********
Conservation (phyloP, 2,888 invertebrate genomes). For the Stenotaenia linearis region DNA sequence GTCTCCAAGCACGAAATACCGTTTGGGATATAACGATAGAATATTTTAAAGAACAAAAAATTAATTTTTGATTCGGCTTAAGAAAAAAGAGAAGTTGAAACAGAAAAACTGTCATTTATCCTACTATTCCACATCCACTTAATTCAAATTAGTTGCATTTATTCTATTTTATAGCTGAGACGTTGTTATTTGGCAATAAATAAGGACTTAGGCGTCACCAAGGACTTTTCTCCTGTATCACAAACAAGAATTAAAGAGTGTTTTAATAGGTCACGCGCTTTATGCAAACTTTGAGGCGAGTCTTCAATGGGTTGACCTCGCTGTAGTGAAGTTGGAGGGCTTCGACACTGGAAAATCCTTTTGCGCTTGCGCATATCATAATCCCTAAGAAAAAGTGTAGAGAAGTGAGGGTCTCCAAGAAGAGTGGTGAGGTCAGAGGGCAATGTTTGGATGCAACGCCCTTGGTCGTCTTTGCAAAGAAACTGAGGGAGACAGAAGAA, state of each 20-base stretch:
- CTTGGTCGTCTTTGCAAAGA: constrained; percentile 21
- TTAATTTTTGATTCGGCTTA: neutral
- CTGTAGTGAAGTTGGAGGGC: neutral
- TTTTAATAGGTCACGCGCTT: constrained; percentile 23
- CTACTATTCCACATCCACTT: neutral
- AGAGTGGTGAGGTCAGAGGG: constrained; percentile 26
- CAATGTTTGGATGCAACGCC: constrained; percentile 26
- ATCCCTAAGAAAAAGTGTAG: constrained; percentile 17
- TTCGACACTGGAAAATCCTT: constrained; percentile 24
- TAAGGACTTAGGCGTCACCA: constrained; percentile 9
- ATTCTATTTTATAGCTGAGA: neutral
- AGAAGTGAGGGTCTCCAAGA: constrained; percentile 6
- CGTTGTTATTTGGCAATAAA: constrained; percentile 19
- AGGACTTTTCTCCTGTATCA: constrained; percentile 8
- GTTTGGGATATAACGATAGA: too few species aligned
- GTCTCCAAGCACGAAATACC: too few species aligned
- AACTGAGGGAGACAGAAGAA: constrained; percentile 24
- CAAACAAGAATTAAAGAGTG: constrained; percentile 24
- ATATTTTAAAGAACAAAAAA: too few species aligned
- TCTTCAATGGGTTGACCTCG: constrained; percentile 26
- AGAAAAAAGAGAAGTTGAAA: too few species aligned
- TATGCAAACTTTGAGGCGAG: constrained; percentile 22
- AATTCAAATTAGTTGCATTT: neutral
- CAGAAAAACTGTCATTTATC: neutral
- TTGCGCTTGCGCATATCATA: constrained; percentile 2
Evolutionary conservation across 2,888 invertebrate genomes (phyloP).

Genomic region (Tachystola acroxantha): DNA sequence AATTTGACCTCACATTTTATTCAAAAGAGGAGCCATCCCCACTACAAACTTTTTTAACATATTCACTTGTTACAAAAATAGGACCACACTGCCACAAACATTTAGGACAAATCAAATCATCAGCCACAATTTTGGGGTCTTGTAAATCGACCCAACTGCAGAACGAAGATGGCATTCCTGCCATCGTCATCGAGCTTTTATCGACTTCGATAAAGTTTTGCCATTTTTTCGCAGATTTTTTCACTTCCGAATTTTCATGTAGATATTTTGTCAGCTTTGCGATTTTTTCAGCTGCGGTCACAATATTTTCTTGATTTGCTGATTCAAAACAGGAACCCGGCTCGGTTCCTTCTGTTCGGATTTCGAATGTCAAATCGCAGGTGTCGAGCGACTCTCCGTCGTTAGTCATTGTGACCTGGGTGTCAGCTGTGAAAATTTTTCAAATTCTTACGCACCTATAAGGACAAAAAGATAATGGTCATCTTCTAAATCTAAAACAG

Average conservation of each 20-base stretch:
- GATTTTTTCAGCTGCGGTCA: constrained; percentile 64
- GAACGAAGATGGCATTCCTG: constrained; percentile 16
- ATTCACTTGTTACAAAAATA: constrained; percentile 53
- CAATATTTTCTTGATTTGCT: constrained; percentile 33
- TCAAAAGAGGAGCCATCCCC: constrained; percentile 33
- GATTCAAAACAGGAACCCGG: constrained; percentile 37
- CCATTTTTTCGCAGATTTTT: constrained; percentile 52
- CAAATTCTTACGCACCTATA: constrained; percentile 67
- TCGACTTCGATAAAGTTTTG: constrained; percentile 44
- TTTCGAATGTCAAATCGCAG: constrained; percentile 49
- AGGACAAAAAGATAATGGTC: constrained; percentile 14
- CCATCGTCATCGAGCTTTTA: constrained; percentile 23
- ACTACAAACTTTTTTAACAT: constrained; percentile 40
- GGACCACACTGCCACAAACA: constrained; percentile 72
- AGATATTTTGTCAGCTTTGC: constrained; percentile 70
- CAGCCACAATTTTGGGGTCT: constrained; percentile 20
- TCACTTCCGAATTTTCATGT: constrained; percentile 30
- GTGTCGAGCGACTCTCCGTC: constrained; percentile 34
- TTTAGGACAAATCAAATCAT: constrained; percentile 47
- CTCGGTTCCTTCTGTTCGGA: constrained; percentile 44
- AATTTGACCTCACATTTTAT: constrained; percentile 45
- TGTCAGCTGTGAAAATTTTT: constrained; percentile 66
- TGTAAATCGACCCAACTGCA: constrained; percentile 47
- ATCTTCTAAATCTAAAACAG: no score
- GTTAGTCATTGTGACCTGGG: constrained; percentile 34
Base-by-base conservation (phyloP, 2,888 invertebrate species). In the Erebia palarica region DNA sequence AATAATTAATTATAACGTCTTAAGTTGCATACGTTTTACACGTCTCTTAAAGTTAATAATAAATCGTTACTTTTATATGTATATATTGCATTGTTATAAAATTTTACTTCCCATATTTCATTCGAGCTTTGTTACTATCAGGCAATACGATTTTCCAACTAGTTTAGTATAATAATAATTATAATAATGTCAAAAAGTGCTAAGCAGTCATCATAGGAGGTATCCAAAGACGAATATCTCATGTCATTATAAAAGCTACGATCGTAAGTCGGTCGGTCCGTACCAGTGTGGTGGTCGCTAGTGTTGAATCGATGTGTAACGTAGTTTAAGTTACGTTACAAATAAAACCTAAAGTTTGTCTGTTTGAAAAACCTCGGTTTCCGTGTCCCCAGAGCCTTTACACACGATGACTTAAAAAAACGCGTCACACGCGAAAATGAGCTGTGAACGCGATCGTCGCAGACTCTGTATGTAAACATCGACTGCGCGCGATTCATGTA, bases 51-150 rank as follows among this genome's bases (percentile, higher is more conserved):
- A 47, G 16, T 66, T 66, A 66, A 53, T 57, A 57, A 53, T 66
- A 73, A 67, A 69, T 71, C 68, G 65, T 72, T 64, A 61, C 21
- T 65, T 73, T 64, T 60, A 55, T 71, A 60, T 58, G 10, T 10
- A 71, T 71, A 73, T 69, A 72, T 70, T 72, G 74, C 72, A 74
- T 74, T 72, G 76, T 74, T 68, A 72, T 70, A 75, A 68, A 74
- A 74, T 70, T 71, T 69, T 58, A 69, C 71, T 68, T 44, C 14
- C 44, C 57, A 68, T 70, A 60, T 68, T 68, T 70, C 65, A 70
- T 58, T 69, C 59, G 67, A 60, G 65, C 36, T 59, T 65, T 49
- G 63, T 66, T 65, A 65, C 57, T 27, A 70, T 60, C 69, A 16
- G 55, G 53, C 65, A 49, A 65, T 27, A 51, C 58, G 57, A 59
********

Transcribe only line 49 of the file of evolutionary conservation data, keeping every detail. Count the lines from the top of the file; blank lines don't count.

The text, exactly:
- CTCGGTTCCTTCTGTTCGGA: constrained; percentile 44